motor still smokes

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I had to bore my 1976 850 over .020 after the head gasket blew and scored the cylinder wall.Installed new jap pistons and rings, reassembled, still smoked.
tore back down and installed new valve guides and seals and reground the valves, reassembled, still smoked. Tore back down and removed the pistons. Took the jugs back to the machine shop and had the cylinders rechecked. Clearance checked out okay with a .003 clearance between pistons and cylinders walls. Shop did not check for tapper or out of round, should have!! Shop suggested to hone cylinders a bit and install new rings and reassemble. I ordered new rings which were of the one piece wiper type compared to the orginal type of the three piece wiper. Reassembled, still smokes. Trouble has to be in the head , so I removed a good head from another 850 that I have and installed it on the motor that smokes. Reassembled, still smokes!! Disgusted!!! Out of things to try. When I say smokes it,s pretty bad. After about a minute after start up it,s hard to see behind the exhaust but gradually gets better as the engine warms up but never does quit smoking. Both cylinders smoke about the same. Swaping heads did not make any difference in the smoking but the second set of rings did make some difference. Could it be the jap pistons, something to do with the oil pump maybe putting to much oil in the sump? I did check the sump oil after the bike sat for 24 hours and drained one pint of oil, not bad. I tried draining the sump befor start up and it still smokes. The only thing I know to do is tear it back down and have the jugs rechecked at a different machine shop. ANY BODY WITH ANY IDEAS!!!!
 
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How many hours was the motor run before pulling it apart? Rings need time to bed in so the smoking could be the result of first few starts and all the oil in the cylinders from fitting. I assume of course you used oil to fit the pistons in the jugs. Sounds like you looked at all the possible suspects. Did you ensure the ring gaps were aligned about 120 degree's apart?
Cheers
Steve J
 
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Did you double check the rings to see if they were put on right side up. I used jpn piston and rings, with them it doesnt matter because there sqare.

The first you should do is relax, Back in early 80s I took my head off 4 times in one day trying to find what I thought was a oil leak from my head.

It would only leak once it got warmed up. It turned out to a pinhole from my rocker feed line(it was a steel line,must have been taken off a atlas)

Once I found out I felt relieved and stupid at the same time. If you can try a different carb give it a compression test, leak down test and go from there.

good luck
 

nortonspeed

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ludwig said:
' Listen very carefully , I will say this only once ..!" ( actually I 've said it a few times before ) :
Disable the oil feed line to the head .
Ride the bike for 5 minutes .
let it cool for 15 min .
Ride it again for 5 min .
This way , you will KNOW whether the oil is coming from up or down .
Stop guessing . Make a proper diagnosis BEFORE taking things apart !

Take Ludwig's advice (then you probably will find out trouble isn't the head). What exactly did your pistonrings look like after you took them out again?? (close up picture)
Avoid one piece oilrings, two piece with expander is fine, three piece with expander (like standard Norton Hypolite) even better.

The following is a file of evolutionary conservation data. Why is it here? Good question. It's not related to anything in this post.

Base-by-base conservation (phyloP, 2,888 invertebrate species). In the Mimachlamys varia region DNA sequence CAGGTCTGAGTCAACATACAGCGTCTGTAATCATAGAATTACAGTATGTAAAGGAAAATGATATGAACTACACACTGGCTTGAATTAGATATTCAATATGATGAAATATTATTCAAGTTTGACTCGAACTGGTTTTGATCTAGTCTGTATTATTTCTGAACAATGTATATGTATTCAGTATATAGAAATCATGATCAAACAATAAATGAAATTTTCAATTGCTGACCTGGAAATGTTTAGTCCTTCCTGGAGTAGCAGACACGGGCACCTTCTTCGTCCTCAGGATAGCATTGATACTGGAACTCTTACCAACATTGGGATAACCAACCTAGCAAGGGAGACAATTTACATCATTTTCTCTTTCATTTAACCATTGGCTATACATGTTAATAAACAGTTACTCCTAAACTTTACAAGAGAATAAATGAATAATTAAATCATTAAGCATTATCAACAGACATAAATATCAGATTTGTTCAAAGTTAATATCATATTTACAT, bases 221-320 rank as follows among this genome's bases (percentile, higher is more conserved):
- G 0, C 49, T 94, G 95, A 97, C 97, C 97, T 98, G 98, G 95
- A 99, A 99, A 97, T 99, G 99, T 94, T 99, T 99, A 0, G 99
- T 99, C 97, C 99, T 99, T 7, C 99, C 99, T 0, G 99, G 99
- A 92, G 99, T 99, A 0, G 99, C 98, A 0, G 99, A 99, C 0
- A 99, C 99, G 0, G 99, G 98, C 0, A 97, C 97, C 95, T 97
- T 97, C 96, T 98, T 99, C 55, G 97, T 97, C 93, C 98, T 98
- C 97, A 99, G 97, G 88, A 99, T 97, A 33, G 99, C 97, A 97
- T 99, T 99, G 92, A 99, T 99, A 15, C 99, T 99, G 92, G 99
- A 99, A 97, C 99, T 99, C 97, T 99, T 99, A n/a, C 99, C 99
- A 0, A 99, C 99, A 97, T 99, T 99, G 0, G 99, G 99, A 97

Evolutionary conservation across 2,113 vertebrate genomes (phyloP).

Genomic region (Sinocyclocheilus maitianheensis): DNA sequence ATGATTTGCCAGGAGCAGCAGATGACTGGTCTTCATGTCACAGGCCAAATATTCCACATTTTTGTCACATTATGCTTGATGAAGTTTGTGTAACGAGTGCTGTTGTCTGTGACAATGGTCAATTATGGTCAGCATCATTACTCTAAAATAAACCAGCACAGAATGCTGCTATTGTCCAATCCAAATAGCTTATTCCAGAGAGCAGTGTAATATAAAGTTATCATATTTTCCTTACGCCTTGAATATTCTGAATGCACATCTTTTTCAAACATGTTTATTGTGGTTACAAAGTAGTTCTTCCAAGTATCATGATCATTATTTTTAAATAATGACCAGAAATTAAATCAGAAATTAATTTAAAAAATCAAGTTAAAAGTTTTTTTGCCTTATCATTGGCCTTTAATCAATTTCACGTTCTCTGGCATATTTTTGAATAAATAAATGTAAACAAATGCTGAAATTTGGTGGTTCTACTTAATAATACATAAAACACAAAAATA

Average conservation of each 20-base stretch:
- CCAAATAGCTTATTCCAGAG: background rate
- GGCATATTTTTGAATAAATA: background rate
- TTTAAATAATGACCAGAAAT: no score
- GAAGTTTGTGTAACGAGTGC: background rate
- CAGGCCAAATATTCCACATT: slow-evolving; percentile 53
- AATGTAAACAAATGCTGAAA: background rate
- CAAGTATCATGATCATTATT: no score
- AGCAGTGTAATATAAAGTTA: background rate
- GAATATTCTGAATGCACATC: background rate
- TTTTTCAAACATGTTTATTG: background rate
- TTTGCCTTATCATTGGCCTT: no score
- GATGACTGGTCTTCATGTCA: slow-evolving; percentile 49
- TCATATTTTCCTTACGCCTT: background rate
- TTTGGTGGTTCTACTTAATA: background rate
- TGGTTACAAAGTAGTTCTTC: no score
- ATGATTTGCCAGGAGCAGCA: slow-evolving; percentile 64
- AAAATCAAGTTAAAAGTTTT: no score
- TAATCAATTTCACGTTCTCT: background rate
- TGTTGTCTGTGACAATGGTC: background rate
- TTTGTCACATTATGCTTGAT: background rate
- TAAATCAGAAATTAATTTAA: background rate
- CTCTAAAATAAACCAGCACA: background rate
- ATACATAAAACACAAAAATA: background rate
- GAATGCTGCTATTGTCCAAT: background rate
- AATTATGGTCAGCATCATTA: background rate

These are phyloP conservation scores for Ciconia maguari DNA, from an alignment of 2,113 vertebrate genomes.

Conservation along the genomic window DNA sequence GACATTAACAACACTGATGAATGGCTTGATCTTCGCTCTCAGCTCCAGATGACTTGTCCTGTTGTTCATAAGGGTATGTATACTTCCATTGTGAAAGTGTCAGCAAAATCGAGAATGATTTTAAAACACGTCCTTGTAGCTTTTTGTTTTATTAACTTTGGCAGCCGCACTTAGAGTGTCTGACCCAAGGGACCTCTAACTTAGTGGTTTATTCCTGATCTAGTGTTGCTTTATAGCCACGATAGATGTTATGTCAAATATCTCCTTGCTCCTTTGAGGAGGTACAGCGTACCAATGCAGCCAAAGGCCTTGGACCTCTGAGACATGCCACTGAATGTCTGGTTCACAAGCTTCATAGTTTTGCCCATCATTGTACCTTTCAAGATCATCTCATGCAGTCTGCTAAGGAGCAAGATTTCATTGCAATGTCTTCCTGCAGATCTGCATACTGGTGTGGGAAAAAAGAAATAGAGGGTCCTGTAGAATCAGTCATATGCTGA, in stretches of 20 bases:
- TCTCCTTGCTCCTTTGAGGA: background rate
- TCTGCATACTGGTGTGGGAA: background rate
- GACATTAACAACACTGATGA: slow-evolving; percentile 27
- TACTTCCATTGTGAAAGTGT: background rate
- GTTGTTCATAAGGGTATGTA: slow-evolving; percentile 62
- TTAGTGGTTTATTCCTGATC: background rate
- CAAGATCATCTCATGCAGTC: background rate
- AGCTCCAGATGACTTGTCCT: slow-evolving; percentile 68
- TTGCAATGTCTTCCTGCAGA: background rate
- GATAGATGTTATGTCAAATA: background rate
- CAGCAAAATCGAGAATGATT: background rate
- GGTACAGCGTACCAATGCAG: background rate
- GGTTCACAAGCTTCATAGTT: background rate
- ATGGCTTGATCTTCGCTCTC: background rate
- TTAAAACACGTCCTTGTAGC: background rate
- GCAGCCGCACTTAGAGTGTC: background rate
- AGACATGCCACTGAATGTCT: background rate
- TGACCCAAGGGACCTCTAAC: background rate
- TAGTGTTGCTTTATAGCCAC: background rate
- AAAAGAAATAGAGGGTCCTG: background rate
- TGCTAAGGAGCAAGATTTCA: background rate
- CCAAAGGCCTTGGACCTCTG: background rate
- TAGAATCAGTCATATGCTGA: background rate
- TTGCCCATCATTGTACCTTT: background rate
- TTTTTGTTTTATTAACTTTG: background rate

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ludwig said:
Stop guessing . Make a proper diagnosis BEFORE taking things apart

How about stop f!@#ing with stuff you know f##$ all about.
0.003 is a tad tight. the most likely cause is not enough honing allowance and you still have horizontal boring marks in the cylinder, that is if you assembled the rings around the right way, if the steps in it's up if it;s out it;s down :lol: :lol:, with good components and done correctly it shouldn't smoke from the moment you first get it up to temperature.
 
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nortonspeed said:
ludwig said:
' Listen very carefully , I will say this only once ..!" ( actually I 've said it a few times before ) :
Disable the oil feed line to the head .
Ride the bike for 5 minutes .
let it cool for 15 min .
Ride it again for 5 min .
This way , you will KNOW whether the oil is coming from up or down .
Stop guessing . Make a proper diagnosis BEFORE taking things apart !

Take Ludwig's advice (then you probably will find out trouble isn't the head). What exactly did your pistonrings look like after you took them out again?? (close up picture)
Avoid one piece oilrings, two piece with expander is fine, three piece with expander (like standard Norton Hypolite) even better.

This is excellent advice - take it.
I've posted the same advice myself in the past but I always get the feeling it falls on deaf ears.
 
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hi all,my {un educated guess} would be the jap pistons and rings,high in silicone and low expansion,as you allready tried a known head with no improvement i would rule that out ,why not try the barells and pistons from the known motor
 
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One other item I had thought of is did you confirm the oil way to the cylinder base is clear (rear by right hand intake valve down through barrel into cases). I have seen this blocked with gasket sealer and this prevents the oil from draining in the head. It will drain through the pushrod tunnels but by then the oil is up to the top of the guides and it can be pumped in the guides. Also another thing although it is hard to screw up is the rocker spindles if removed must be inserted correctly to prevent excess oil in the head. With the spindle covers off the slot should cover about 20-30% of the oil feed hole coming in from the rocker feed line. If it is open all the way the oil feed to the head will be excessive. Don't give up and don't get frustrated.
As far as those discussing removing the feed to the head and riding around, this I personally would not recommend. Perhaps others have done it but it doesn't take much to cause excessive wear when there is no oil flow. Perhaps you could try this with the bike idling in the shop but I for one wouldn't ride it around. Any part that is close tolerance would expand very rapidly as the exhaust temp would heat the head rather quickly and the lack of oil flow to assist in cooling it down would be begging for more problems than an exhaust smoke.
Let us know what else you've looked into
Cheers,
Steve J
 
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Swapping head out eliminated the problem being in the head including the rocker spindles letting in too much oil.